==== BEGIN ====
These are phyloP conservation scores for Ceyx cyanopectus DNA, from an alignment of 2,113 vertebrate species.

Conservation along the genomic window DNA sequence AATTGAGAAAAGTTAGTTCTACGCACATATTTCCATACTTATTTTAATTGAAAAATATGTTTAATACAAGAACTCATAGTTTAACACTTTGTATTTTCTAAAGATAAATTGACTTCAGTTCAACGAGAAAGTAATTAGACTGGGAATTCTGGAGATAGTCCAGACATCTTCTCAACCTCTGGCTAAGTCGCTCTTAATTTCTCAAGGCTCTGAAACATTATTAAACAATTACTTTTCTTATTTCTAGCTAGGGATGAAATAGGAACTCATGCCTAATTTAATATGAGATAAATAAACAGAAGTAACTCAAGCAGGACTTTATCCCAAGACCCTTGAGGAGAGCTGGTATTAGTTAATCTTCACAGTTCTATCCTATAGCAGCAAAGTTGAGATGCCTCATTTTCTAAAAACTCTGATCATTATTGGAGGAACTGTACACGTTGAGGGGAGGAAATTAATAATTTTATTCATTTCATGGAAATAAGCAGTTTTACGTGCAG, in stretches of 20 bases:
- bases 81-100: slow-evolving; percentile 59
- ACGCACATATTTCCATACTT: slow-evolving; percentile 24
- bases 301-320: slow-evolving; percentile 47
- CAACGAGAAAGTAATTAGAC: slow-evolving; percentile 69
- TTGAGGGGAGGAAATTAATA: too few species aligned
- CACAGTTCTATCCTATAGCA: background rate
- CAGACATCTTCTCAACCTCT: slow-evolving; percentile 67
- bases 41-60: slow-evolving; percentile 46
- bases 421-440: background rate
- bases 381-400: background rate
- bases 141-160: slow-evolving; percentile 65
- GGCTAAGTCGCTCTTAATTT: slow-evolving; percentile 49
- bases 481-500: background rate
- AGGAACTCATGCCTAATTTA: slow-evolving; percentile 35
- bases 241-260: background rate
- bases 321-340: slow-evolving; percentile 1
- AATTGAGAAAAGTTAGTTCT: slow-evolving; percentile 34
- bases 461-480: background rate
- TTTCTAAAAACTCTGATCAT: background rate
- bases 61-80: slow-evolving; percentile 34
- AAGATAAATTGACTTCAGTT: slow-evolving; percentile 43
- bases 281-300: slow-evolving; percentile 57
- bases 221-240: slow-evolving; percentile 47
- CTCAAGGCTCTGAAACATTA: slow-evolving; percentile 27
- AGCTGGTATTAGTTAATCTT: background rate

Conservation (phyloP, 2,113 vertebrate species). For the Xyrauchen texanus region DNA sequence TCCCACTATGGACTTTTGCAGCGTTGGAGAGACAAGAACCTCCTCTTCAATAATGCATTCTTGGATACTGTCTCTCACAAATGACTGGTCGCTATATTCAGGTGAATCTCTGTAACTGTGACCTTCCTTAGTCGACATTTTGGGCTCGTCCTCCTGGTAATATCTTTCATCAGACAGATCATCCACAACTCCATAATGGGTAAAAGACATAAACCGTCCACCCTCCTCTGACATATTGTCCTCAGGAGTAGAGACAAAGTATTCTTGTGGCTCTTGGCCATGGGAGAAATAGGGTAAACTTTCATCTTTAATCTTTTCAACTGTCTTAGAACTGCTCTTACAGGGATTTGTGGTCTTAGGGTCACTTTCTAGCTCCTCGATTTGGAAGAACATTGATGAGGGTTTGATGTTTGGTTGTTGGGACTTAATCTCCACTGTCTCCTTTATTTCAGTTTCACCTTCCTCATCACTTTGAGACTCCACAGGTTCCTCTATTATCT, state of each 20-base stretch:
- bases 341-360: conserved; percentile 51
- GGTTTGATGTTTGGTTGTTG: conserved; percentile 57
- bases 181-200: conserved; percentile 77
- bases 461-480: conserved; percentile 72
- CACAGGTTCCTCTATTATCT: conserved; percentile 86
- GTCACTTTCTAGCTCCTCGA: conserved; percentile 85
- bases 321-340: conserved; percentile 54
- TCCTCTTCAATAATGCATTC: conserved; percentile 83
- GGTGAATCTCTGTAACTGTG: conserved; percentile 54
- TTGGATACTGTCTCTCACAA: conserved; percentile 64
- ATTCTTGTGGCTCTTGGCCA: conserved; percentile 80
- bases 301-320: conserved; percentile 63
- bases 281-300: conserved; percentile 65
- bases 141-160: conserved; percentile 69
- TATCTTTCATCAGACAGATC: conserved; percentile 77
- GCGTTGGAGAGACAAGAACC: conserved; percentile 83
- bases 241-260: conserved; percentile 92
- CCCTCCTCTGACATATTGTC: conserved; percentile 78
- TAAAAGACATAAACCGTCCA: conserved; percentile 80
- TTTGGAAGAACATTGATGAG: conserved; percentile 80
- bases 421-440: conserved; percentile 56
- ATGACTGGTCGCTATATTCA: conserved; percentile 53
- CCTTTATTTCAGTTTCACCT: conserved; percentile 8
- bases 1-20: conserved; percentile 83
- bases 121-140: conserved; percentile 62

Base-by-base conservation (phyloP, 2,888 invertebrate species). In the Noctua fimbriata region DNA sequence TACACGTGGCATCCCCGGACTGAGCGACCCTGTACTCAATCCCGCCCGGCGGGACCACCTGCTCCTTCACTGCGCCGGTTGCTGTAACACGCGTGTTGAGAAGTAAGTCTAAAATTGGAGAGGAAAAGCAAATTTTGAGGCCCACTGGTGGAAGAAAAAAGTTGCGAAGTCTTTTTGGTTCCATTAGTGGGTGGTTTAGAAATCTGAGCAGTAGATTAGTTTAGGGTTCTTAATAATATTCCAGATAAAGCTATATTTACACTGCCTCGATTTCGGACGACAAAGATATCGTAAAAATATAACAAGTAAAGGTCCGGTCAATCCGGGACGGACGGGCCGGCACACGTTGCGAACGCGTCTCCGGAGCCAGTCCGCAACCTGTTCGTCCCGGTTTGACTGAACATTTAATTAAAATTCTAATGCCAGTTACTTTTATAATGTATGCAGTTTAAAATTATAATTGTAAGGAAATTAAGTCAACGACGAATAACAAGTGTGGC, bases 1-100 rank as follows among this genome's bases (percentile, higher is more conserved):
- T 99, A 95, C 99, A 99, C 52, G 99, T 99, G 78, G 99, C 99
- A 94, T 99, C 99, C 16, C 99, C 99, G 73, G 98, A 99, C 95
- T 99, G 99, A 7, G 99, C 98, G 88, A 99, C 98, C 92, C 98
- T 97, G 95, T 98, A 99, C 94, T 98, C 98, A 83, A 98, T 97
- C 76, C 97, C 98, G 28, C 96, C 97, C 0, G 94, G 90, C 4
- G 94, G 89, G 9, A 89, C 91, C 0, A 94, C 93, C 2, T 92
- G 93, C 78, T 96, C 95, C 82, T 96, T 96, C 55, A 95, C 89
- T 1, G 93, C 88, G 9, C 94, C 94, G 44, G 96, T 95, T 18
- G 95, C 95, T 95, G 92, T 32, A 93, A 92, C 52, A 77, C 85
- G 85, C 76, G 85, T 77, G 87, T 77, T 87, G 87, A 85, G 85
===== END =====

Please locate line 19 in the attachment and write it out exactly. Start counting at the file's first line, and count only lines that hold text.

- AATTGAGAAAAGTTAGTTCT: slow-evolving; percentile 34